So for me, the Prospector would probably be the one boat I would keep if I had to have only one - especially since I spend a great deal of my time standing with a pole (even on lakes, which sometimes helps BTW). The two boats I now have, Prospector and Penobscot, cover both ends of the “all-around” spectrum, so to speak - but others might hit more squarely in the middle.

Fast ship…fast enough for you old man
I like the Prospector but I agree it’s not a fast lake boat. It is a very nice boat to paddle in most instances especially in white water or on our very crooked Missouri streams.

I’ve paddled mine around the lake a few times and if I had purchased it as a lake boat I’d want my money back. You’re right when you say it catches the wind and doesn’t track very well. I usually have mine loaded with a cooler and quite a bit more gear than anyone needs for an overnight or day trip. It seems to do much better on flat water when it has a couple hundred pounds of kit and paddlers in it.

In the first photo I have it heeled over canadian style without any gear. As you can see there’s a lot of boat out of the water to catch wind. However, paddling like this allows one to keep the boat moving in the right direction with minimal paddle input…still not fast though.

The second photo illustrates how we usually paddle the boat. My wife weighs 109 lbs so I pack most of the gear up front to help trim the boat out. The area immediately in front of me is usually empty and the dog occupies the area between the yoke and rear thwart. While I have never weighed the gear I can guess it’s around 80 lbs with another 60 for the cooler plus me at 260. Throw in a 20 pound dog and we’re pushing 529 pounds. This settles the Prospector quite well and allows us to cross the flatwater sections pretty quickly.

Here I am soloing the boat for some photos. No real gear except the Yeti cooler which weighs a ton. You can still see that most of the stem of the canoe is out of the water. It is easy to turn on a dime though.

I guess the real answer is that this boat is never going to be as fast as a kevlar Wenonah lake boat.

technique, technique, technique…
Keep trying, it will make you a better paddler!

best all rounder, perfectly balanced
but by no means, the ultimate ‘lake boat’. furthermore the NCP lacks the finer ends and general slimness that other prospectors do, such as the Evergreens, which makes them nicer all rounders than the NC in my opinion.

Ha Ha . . .
Nope, not selling. I actually boat extra floatation for it today to outfit it more specifically for WW use. It definitely has its place for me. I just started this discussion because I felt a lot of people described this boat as something I felt it wasn’t. Good luck :o)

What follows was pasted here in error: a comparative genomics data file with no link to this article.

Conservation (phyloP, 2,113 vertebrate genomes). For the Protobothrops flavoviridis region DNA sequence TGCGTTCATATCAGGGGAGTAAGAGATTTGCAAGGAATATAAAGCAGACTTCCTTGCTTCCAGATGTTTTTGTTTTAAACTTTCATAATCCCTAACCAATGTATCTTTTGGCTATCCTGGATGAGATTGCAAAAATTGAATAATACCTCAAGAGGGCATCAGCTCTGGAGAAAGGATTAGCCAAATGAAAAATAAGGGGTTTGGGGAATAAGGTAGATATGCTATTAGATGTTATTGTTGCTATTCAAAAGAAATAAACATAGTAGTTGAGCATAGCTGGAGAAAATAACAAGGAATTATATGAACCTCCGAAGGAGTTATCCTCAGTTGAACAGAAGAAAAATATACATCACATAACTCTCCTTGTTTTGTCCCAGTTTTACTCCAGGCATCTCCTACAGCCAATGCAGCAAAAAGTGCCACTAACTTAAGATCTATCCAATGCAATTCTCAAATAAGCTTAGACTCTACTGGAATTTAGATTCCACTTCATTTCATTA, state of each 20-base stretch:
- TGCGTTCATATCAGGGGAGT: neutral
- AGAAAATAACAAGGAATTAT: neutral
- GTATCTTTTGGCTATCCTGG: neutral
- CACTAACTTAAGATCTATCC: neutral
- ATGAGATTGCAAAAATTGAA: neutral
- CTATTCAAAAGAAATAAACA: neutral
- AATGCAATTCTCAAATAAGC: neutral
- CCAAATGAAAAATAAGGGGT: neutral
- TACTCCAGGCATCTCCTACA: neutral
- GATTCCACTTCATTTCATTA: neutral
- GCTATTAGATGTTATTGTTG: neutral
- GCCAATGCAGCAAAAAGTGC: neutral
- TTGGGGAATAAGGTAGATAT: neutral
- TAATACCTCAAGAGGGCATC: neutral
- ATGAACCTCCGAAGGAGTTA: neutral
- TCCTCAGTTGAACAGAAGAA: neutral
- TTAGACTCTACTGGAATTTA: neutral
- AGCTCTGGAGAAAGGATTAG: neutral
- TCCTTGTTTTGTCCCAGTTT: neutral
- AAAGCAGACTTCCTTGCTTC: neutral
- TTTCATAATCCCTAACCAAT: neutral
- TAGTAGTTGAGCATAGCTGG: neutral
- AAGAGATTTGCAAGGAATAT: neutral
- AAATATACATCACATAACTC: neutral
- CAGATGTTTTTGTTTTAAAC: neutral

Your right. The elusive designation of
all-around canoe definitely does depend on what type of paddling you primarily do. The Penobscot is on my list. I had a Bell Northwind in royalex for a while that was a nice all around hull in many ways, but was wet on the river. I got rid of that one and went to my current all around favorite (with all of my biases!) is a Wenonah Spirit II. It is really a lake boat, but rides high enough to stay dry in whitewater and even surf a bit. Unfortunately it’s not too maneuverable, but it did all right on a class II+ Canadian river loaded with gear (but we definitely had to think ahead a bit in the rapids). It was an often pushy river with some big waves but with lots of flatwater in between. I guess it’s true that you choose the all-around boat that is weighted more toward the paddling that you most often do.

if you want to solo this canoe you will
improve the paddling by making a straddle duffle bag. Just stuff a nylon bag with cut up pieces of micro foam (sleeping pad material) and tie it up. Now place it in the middle of the boat on your favorite paddling side and sit on it.You will have trimmed the boat much better than sitting on the front seat paddling it backwards. No its not the best lake soloeing boat but its doable especially with alot of gear,hence the one boat do everything good (not best).

Wood/Canvas Chestnut Prospector

– Last Updated: Sep-11-09 6:35 PM EST –

custom built by Muskoka Fine Watercraft in collaboration wit Bill Mason his'self...

Fast lake canoo... nah! But a great boat fer messin' around an' few better fer rivers. But dats me oopinion!

Also have a Wenonah 16' Royalex Prospector.